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THE BIRTH OF ROME
Synopsis of Chapter 10: Sibylline Prophecies
Lucumo was elected king by the council of elders. A wagon train of Etruscan pioneers crossed the wooden bridge and continued south to establish a colony in Campania. Lucumo's brother Arruns was with the pioneers, serving as their physician. Marcus learns many lessons from their short war with the Sabines of Tibur, chief among them being the need for a cavalry wing, which he pays for himself. Marcus marries Aurelia and builds a house in "the Etruscan style." Lucumo conducts a Tour of State, visiting the Latin cities accompanied by the entire legion, a not too subtle show of strength. The legion digs the moat around the Etruscan colony while Lucumo visits the Greek city of Cumae. In a cave near Cumae lives the Oracle called Sibyl.
Excerpt from Chapter 10: Sibylline Prophecies
A few days later, while work continued on the moat, Lucumo walked down to the River Volturnus to look the countryside over. He saw a gently rolling and very fertile countryside disappearing towards the southern horizon, framed by a violet ridge in the far west. Someday this will all be surveyed and fenced and cut by farm roads, he knew, but today he appreciated the unspoiled beauty of the scene. A good place for a colony, with room to grow.
He sensed a presence behind him, and turned to find an old crone dressed in a faded black cloak. He usually was more charitable, but the woman's aged, spotted, lined and toothless face warranted nothing more apt than "crone." She smiled a weird, toothless smile, a smile that reached her eyes and made them sparkle. Was she mocking him? What manner of creature was she?
"You seek the oracle, chief of no tribe? Why bother yourself with fruitless travel? I have nine times the knowledge right here, and you may take it with you."
She stepped aside to reveal a stack of palm leaves. Upon closer look, Lucumo noticed writing in Greek letters upon the leaves, and leather tabs dividing the stack into smaller sections.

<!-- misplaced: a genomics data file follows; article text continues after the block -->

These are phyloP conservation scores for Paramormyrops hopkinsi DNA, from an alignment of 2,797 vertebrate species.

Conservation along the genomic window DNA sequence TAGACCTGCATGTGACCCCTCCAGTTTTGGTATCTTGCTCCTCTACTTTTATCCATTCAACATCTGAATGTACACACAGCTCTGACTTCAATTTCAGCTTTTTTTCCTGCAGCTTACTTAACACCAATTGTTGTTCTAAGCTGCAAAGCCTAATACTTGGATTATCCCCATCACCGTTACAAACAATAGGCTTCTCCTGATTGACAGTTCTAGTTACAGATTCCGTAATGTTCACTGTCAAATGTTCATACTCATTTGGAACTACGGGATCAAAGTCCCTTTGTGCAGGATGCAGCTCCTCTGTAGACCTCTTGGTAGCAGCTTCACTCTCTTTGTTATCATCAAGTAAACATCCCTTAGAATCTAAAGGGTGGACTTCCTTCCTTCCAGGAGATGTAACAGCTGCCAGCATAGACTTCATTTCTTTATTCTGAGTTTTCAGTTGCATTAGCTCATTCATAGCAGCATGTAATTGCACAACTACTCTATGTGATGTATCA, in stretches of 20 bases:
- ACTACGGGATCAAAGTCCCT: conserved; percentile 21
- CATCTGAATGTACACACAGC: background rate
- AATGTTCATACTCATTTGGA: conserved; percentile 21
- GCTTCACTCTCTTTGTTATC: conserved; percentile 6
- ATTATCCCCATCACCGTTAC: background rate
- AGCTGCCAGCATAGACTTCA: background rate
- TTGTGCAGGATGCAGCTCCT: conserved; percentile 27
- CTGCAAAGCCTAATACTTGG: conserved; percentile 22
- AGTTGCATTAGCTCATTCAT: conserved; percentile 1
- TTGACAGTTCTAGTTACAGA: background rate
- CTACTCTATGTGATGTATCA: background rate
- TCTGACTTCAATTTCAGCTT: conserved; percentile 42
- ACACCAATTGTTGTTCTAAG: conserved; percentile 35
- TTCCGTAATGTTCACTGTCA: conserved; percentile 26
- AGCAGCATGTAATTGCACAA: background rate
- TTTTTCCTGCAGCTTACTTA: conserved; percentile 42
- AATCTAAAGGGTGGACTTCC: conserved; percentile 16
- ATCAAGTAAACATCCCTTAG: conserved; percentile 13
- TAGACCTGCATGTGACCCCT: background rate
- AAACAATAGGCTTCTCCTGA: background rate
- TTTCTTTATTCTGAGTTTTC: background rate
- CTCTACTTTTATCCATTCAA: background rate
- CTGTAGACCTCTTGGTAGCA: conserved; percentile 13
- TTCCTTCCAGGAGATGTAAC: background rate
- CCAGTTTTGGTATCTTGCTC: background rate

"You are generous, mother, as well as convenient. But what interest might I have in a stack of leaves?"
"Greater men than you have an interest in these words, I assure you, first man in Roma," replied the crone. "And I am no more generous than any mortal being. So I will trade you, value for value. I value these words. You value precious metals. Give me three hundred gold pieces, and take away knowledge beyond price."
"In Roma we have a man who was injured building a bridge, and was too long in the water before we found him. He now talks all day to the river, and I am sure he considers his words to be of great value. You are confused, mother. I am here to see the oracle, as you guessed. Why should I value your words above the oracle's? Who do you think you are?"
Her stringy gray hair was trapped by the hood and she turned away, laughing.
"The King of Roma, a Latin-speaking Greek from Etruria, asks me if I know who I am?" she cackled. "Man would better ask the question: 'Who do I want to be?' These leaves are the words of the oracle, Tarchna Cneve. Believe! Promise me your gold, and take away to Roma the Sibyl's prophecies."
Lucumo was breathless for a moment. She knew his birth name, and she claimed these writings were prophecies from the Sibylline oracle herself. His true name could be learned; it was not a secret. But Lucumo's instinct told him she was telling the true. Still...
"No, wise woman, I will not promise you anything. I do not know what is truly written here."
"You know I tell the truth, wise man. But if you will not value these words, then neither will I."
She took the top three sections off the pile and set them aside, then with a wave of her hand they burst into colorful sparks. Lucumo was familiar enough with sulfur from his visits to his father's mines, and he had also seen Tanaquil use powder to produce colorful results very similar to this, but trick or not the leaves burst into flame and disappeared within a few seconds nonetheless. Lucumo had hesitated - and now one third of the stack was gone.
"Gold!" demanded the crone. "Give me what is precious to you, and I will give you what is precious to me!"
"How much do you ask now?"
"The price is the same!"
"The same price? But there is less to buy now -"
He never had a chance to finish. The crone removed three more sections and they too disappeared in a flash of light and a trail of smoke.
"No! Wait!" Lucumo exclaimed, but it was too late. "Alright! I promise! Three hundred pieces of gold for the remaining three sections."
"You are a man of your word, oh king. What remains is yours. May you learn from your doubts today." The crone stepped behind the tree while Lucumo bent down to scoop up the remaining pile of leaves. When he stood up and looked around the trunk she was nowhere in sight.
"We will meet again soon, Sibyl of Cumae," Lucumo said to the empty air.